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Learn to Knit: Welts or Tucks

28th May 2017 finishing 1 min read
Learn to Knit: Welts or Tucks | Knitting Tutorials

I use welts (also known as tucks) in several of my patterns, including my most recent, Capall Dubh. Welts are typically over 4 rows but you can very the size of them to suit your needs.

To begin this welt you start with 4 rows of stockinette stitch, finishing with a wrong-side row.

Now you turn to the back of your work and find the row of purl stitches 4 rows down. Remember that the purl 'bump's on the back of your needle counts as one row.

In this example I've used a double pointed needle to pick up all the purl bumps from the row of stitches 4 rows down. If helps if the needle size is smaller than you are working with as it will easily slide into the stitches. The first and last stitches on each end will just be the loops right at the edges of the work rather than full stitches. Count your stitches before you begin the welt to ensure you have the same number of stitches picked up as you have on your needle. Each of these stitches can also be picked up one at a time as you work but I think it's easier to get accurate results if all the stitches are picked up together.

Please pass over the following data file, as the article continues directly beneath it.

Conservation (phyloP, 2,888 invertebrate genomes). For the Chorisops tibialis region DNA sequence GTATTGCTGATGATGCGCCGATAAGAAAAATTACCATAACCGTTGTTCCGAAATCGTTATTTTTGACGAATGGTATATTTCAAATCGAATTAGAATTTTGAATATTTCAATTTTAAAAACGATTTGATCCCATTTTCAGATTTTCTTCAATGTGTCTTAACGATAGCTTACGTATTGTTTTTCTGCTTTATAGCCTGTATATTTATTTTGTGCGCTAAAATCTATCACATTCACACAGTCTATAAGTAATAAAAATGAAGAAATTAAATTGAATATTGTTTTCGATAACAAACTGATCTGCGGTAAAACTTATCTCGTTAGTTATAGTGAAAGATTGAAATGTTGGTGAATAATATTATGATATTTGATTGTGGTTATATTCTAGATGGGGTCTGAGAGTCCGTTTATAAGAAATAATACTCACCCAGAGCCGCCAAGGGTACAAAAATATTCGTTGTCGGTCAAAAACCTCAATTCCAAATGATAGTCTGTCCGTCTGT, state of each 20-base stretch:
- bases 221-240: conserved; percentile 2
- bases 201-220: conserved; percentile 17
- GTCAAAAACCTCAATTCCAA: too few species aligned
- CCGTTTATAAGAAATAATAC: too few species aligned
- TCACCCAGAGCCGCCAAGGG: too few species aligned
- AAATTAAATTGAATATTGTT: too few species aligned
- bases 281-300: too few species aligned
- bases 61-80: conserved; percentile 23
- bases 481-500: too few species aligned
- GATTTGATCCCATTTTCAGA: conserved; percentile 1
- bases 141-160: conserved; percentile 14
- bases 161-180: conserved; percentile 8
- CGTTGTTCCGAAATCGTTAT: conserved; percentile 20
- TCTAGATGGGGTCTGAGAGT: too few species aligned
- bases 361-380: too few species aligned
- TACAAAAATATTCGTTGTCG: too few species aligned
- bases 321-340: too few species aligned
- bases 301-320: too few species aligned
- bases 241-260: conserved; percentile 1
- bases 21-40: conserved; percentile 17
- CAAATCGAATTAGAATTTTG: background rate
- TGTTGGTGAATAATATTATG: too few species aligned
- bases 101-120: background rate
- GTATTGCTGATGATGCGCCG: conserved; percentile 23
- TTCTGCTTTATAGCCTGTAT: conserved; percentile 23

Hold the needle with the picked up stitches (the wooden one in my example) parallel behind the working needle.

Knit one stitch from the front needle together with the back needle, this will join the two rows together to form the welt.

As you are working across the stitches this is what your welt will look like.

This is the completed welt worked across all of the stitches.

Why not give this technique a try in one of the following patterns: 


About the Author

Carol Feller

Carol trained as a structural engineer, and she brings that love of analysing structure into her knitting, creating complex patterns that are easy to understand, while her approach to process is all about testing and playing, and making mistakes along the way. That’s where the joy lies!

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